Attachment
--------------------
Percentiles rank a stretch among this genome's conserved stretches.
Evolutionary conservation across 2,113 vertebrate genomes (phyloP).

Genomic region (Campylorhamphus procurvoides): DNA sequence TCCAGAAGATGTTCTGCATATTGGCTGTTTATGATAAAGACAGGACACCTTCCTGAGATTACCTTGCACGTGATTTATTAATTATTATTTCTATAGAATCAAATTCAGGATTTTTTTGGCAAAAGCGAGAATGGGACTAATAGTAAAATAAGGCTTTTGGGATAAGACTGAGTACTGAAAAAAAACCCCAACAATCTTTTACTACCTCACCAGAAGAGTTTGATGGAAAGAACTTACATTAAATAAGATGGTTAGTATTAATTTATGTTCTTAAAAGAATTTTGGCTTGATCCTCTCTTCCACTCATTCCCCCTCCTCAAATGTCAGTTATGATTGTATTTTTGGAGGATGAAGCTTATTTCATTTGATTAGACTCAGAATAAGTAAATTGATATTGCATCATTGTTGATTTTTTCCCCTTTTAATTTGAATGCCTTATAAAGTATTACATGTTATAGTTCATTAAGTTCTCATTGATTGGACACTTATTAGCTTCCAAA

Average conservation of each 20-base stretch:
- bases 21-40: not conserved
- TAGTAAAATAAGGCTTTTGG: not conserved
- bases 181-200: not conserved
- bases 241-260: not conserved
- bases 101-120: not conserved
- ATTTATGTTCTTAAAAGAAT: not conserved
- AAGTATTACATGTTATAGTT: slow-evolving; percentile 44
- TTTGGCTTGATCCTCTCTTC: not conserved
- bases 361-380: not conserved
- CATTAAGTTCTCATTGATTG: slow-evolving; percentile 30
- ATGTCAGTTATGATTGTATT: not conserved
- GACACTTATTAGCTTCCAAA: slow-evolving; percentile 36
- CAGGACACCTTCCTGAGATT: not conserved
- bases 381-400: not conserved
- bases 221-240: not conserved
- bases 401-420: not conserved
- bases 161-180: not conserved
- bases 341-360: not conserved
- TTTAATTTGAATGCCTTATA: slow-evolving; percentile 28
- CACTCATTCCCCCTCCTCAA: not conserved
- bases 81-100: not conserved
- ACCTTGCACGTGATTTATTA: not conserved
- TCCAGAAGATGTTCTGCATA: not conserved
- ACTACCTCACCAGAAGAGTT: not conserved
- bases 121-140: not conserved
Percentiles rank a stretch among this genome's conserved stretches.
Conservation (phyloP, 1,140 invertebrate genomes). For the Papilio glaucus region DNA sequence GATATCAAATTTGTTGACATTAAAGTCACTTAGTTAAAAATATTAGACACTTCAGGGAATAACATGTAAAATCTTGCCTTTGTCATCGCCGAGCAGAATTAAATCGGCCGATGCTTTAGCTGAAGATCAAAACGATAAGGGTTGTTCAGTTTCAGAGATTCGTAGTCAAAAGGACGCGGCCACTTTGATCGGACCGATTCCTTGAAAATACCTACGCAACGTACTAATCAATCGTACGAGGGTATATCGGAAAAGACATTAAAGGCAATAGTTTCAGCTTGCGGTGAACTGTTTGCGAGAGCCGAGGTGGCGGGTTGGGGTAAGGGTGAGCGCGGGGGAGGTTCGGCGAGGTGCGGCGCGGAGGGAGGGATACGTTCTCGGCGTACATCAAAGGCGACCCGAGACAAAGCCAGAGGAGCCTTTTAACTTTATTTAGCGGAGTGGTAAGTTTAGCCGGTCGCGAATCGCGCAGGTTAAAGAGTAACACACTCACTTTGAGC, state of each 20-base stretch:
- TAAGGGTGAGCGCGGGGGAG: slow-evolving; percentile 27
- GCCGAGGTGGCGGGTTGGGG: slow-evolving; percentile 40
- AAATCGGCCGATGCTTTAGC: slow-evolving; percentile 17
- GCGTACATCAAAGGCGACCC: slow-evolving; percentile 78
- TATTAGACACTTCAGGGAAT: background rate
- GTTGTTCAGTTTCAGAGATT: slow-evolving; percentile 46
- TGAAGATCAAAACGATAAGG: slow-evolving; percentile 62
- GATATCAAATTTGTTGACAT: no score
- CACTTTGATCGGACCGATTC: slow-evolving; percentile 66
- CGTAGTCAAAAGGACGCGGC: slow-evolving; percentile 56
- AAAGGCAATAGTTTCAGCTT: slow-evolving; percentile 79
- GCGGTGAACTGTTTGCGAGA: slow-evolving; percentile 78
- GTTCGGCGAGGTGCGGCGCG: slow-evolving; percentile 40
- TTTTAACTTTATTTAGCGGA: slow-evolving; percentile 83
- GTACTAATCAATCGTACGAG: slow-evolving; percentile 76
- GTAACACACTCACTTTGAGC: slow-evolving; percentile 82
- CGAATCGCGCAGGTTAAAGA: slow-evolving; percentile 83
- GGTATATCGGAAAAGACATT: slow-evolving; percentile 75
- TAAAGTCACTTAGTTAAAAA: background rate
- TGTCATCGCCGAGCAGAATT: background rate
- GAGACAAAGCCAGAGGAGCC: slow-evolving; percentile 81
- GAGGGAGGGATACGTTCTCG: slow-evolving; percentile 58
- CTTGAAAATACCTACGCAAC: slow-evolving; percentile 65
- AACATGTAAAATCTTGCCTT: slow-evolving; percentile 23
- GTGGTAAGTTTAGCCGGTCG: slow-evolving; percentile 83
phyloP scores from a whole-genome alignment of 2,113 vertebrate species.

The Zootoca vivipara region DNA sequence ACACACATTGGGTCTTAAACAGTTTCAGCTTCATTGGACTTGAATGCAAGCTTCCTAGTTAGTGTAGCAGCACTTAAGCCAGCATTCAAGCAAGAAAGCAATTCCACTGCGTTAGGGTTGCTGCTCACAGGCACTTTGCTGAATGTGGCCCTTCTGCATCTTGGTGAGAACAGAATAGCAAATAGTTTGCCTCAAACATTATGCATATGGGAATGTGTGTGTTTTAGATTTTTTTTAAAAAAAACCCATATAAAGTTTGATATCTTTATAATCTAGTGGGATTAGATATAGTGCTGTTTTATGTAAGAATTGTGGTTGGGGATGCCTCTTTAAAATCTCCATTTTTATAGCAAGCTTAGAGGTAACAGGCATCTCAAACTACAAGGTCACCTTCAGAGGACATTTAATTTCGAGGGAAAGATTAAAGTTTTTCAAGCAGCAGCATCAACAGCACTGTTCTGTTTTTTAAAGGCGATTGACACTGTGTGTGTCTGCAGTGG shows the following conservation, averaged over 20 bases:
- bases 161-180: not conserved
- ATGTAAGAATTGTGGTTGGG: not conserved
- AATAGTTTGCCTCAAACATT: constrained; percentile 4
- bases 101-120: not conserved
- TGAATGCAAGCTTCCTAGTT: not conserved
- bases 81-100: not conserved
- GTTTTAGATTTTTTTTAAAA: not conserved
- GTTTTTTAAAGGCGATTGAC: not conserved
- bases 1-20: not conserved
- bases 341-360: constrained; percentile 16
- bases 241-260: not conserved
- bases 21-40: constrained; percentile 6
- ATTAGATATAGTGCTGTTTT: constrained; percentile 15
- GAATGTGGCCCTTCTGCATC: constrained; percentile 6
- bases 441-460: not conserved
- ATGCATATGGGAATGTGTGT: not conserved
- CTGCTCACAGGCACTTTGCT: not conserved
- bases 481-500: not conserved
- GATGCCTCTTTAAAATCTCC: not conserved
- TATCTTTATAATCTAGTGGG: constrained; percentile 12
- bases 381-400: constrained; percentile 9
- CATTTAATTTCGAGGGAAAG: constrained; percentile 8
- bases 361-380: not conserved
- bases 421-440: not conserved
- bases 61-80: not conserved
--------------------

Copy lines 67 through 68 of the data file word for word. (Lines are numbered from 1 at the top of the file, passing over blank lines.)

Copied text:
- bases 1-20: not conserved
- bases 341-360: constrained; percentile 16